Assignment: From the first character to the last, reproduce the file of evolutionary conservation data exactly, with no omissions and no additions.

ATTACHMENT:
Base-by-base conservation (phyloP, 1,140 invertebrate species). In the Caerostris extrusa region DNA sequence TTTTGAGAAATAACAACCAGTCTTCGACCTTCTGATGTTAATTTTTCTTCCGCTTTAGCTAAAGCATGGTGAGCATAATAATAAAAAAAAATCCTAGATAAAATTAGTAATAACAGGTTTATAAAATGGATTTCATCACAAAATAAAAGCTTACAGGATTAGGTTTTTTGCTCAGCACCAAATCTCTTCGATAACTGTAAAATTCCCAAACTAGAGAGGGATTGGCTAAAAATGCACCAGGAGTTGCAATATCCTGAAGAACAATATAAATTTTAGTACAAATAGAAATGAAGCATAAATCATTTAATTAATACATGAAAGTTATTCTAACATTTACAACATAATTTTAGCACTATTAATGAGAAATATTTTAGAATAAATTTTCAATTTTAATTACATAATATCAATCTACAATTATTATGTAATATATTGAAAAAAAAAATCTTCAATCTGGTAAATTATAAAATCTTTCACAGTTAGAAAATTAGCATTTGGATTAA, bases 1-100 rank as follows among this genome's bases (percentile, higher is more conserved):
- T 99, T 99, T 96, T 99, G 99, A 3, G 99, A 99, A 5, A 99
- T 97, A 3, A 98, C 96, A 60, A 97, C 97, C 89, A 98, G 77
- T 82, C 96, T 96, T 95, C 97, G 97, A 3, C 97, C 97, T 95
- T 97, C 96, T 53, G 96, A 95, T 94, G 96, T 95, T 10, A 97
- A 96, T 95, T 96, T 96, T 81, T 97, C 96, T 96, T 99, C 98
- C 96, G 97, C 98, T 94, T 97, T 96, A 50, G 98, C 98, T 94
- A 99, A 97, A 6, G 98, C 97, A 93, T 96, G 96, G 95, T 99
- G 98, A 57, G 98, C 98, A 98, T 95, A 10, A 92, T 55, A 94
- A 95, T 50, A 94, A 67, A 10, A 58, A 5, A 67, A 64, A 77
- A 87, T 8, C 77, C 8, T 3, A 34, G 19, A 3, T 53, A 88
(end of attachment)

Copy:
Base-by-base conservation (phyloP, 1,140 invertebrate species). In the Caerostris extrusa region DNA sequence TTTTGAGAAATAACAACCAGTCTTCGACCTTCTGATGTTAATTTTTCTTCCGCTTTAGCTAAAGCATGGTGAGCATAATAATAAAAAAAAATCCTAGATAAAATTAGTAATAACAGGTTTATAAAATGGATTTCATCACAAAATAAAAGCTTACAGGATTAGGTTTTTTGCTCAGCACCAAATCTCTTCGATAACTGTAAAATTCCCAAACTAGAGAGGGATTGGCTAAAAATGCACCAGGAGTTGCAATATCCTGAAGAACAATATAAATTTTAGTACAAATAGAAATGAAGCATAAATCATTTAATTAATACATGAAAGTTATTCTAACATTTACAACATAATTTTAGCACTATTAATGAGAAATATTTTAGAATAAATTTTCAATTTTAATTACATAATATCAATCTACAATTATTATGTAATATATTGAAAAAAAAAATCTTCAATCTGGTAAATTATAAAATCTTTCACAGTTAGAAAATTAGCATTTGGATTAA, bases 1-100 rank as follows among this genome's bases (percentile, higher is more conserved):
- T 99, T 99, T 96, T 99, G 99, A 3, G 99, A 99, A 5, A 99
- T 97, A 3, A 98, C 96, A 60, A 97, C 97, C 89, A 98, G 77
- T 82, C 96, T 96, T 95, C 97, G 97, A 3, C 97, C 97, T 95
- T 97, C 96, T 53, G 96, A 95, T 94, G 96, T 95, T 10, A 97
- A 96, T 95, T 96, T 96, T 81, T 97, C 96, T 96, T 99, C 98
- C 96, G 97, C 98, T 94, T 97, T 96, A 50, G 98, C 98, T 94
- A 99, A 97, A 6, G 98, C 97, A 93, T 96, G 96, G 95, T 99
- G 98, A 57, G 98, C 98, A 98, T 95, A 10, A 92, T 55, A 94
- A 95, T 50, A 94, A 67, A 10, A 58, A 5, A 67, A 64, A 77
- A 87, T 8, C 77, C 8, T 3, A 34, G 19, A 3, T 53, A 88